Spending the day at the pool is one of the most popular summer activities for people of any age. Almost everyone can recall going to the “friend-with-a-pool’s” house over summer break to cool off on those hot days.

While going to a friend’s house to swim seemed innocent enough, most do not think about the liability and responsibility associated with owning a pool. The risk is often overlooked, and most do not recognize that homeowners have a legal responsibility to prevent dangers for visitors on the property, including those using the pool.

Swimming pools can pose a variety of hazards, such as slipping on the pool deck. But perhaps one of the biggest risks at the pool can be the diving board, which can cause severe injury and even death. According to a study by Columbus, an Ohio-based national children’s hospital, more than 6,500 children and teens are treated for diving related injuries every year, and the leading cause is collision with a diving board or diving platform.

More than a decade ago, approximately 90% of all in-ground swimming pools had a diving board, but today they are becoming less and less common. Click through the following slides to learn why diving boards, a high insurance risk, are going by the wayside. 

1. Safety

Perhaps the most obvious reason that diving boards have become less popular in recent years is the fact that they can be dangerous and cause many accidents.

When a family puts in a pool, the intent is usually to create a relaxing recreational space to enjoy the summer. The added stress of the dangers of a diving board can disrupt the tranquility that the pool should provide, as parents and pool owners may be on-edge while supervising swimming on their property.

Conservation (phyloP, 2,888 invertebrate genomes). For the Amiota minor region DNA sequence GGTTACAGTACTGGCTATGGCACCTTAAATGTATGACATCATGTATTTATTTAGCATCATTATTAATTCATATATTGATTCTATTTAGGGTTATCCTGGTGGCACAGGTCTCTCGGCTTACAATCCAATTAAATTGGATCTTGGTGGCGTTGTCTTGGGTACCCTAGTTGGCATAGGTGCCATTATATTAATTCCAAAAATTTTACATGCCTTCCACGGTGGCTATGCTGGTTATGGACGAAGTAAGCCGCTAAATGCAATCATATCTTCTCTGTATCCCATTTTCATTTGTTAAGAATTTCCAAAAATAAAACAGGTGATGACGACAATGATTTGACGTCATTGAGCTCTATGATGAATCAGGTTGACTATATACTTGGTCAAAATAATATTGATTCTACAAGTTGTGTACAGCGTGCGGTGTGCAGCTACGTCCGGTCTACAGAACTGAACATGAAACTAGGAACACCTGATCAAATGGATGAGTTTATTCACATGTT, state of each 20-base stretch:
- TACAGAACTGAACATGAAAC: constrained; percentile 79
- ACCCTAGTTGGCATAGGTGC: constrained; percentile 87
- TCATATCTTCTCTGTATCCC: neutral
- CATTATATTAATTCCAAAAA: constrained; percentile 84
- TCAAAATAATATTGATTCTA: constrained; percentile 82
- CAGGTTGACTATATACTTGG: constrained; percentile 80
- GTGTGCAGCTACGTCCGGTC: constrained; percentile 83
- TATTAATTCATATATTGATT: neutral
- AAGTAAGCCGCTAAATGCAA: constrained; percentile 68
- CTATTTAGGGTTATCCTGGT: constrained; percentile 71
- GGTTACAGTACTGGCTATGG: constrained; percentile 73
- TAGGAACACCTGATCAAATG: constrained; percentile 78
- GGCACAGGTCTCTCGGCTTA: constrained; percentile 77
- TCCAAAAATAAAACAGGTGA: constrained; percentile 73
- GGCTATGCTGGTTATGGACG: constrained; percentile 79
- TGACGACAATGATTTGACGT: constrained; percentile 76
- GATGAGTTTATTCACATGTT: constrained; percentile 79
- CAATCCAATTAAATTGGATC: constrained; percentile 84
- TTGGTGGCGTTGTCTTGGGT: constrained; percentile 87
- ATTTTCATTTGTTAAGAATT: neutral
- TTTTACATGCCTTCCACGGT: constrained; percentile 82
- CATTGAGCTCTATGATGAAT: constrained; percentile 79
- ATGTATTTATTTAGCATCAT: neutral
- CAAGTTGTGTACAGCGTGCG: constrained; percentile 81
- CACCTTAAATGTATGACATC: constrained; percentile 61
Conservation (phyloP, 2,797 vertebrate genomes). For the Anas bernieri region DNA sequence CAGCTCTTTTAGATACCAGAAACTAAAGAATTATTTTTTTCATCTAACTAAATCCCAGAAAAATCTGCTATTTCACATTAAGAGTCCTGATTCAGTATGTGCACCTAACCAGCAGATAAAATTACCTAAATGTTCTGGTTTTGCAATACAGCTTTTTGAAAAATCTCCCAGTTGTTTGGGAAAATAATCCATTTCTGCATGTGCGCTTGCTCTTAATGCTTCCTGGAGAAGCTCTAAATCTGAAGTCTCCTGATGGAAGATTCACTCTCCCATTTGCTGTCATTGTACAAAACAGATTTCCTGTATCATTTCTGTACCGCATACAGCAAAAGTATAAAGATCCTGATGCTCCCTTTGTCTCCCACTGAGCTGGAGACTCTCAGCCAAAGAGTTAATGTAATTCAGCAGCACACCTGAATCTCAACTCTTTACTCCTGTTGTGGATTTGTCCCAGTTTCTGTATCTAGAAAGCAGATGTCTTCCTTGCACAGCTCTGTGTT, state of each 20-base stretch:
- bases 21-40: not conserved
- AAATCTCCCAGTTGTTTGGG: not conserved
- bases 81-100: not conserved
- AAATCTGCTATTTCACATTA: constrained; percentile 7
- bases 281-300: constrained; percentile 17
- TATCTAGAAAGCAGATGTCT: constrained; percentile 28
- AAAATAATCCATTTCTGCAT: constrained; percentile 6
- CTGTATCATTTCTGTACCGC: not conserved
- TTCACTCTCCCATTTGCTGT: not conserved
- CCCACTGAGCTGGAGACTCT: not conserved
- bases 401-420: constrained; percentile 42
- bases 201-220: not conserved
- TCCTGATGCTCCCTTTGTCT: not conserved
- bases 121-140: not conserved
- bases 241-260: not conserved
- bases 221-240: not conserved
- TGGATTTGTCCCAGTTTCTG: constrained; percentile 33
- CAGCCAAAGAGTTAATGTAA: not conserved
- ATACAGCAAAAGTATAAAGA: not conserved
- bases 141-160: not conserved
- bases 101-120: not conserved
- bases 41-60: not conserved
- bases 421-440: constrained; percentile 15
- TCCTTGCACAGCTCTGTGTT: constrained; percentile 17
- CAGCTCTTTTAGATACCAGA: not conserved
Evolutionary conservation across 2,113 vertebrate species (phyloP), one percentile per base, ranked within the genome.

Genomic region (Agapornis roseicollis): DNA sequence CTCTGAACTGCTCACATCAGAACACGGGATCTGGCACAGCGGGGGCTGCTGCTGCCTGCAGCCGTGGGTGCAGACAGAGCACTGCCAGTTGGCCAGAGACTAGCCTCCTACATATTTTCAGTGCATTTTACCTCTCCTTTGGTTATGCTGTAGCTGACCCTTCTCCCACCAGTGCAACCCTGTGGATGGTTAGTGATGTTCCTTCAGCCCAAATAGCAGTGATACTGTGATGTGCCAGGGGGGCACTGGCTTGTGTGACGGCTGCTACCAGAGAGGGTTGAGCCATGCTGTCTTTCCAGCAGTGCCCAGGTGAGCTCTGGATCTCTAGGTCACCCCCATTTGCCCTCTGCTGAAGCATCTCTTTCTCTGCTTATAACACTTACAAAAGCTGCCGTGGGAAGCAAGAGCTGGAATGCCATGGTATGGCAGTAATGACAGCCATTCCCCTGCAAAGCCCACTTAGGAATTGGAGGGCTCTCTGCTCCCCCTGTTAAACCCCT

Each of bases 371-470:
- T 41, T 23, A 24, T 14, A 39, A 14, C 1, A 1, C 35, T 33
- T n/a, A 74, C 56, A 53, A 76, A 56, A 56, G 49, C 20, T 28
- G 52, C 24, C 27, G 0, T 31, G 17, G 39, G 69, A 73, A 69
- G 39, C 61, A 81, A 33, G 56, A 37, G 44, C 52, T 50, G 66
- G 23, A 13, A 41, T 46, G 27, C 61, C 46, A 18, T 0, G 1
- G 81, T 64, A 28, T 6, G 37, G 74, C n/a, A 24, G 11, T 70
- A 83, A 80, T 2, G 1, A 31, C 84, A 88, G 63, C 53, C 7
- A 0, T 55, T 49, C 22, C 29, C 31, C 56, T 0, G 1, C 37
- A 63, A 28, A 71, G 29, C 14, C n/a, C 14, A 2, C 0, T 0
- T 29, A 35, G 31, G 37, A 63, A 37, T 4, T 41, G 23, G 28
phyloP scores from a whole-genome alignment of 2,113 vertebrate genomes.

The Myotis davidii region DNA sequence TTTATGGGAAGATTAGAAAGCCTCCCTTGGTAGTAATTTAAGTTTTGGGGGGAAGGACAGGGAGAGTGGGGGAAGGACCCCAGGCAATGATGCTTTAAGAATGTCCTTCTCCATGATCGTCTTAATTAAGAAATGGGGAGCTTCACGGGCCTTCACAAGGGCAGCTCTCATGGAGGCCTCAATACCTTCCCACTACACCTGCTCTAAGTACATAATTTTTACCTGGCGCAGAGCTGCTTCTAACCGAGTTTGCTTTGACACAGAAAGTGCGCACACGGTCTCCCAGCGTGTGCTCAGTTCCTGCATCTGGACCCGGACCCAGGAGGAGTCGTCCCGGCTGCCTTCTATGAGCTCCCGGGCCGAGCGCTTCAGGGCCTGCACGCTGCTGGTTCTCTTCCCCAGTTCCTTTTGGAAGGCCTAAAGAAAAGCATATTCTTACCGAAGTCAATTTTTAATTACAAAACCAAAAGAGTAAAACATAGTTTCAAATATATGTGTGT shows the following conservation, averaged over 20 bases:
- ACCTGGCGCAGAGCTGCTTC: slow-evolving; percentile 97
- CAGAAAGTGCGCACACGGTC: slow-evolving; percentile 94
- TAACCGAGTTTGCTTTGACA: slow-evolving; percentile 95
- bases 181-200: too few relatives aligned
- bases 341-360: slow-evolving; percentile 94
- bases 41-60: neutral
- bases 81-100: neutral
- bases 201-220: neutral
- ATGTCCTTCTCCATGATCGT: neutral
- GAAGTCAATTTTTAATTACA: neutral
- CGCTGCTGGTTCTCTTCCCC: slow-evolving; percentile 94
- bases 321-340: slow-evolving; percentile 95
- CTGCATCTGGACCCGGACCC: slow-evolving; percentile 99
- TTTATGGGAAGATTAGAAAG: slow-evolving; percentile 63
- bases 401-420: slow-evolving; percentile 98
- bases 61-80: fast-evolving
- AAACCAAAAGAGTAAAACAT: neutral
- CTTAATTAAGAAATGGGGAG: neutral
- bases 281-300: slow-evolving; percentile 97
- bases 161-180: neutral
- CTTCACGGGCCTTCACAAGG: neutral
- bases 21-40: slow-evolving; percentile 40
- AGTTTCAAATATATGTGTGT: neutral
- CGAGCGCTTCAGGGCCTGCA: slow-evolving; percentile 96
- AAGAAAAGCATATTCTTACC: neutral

2. Not Enough Space

The safest way to have a diving pool is to ensure that it extends a safe length, which is between 38 and 39 feet long, as the slope in the middle of the pool needs to be far away from the board to prevent injury from hitting the bottom.

This length does not satisfy the needs of many pool owners today. In many cases, today’s pools tend to be 35 feet long or less, as lot sizes no longer allow for larger pools.

3. Insurance

In many cases, homeowners’ insurance premiums go up with the addition of a diving board to a swimming pool. While the percentages vary depending on the policy, pool owners with diving boards are likely to feel an increase in their insurance rate.

At the same time, some homeowners’ insurance will not even cover diving board related accidents because of the extreme intrinsic danger associated with diving boards.

While it is possible to purchase a rider to cover the diving board, the insurer may not even allow it. Insurance companies often will not cover liability risks from diving boards or pool slides, and the diving board alone may disqualify the home for a policy from some carriers.

Pool owners without a diving board, however, will experience little (or no) change in their rates after putting in an in-ground swimming pool.

4. Rigidity

While diving boards used to be incredibly springy, the diving boards produced today are much stiffer and more rigid. Why? Because many manufacturers are scared of lawsuits related to the spring of their diving boards and, as a result, aren’t making them with as much bounce as they used to.

Because these boards are not as springy (and inevitably less fun), they have lost much of their novelty value.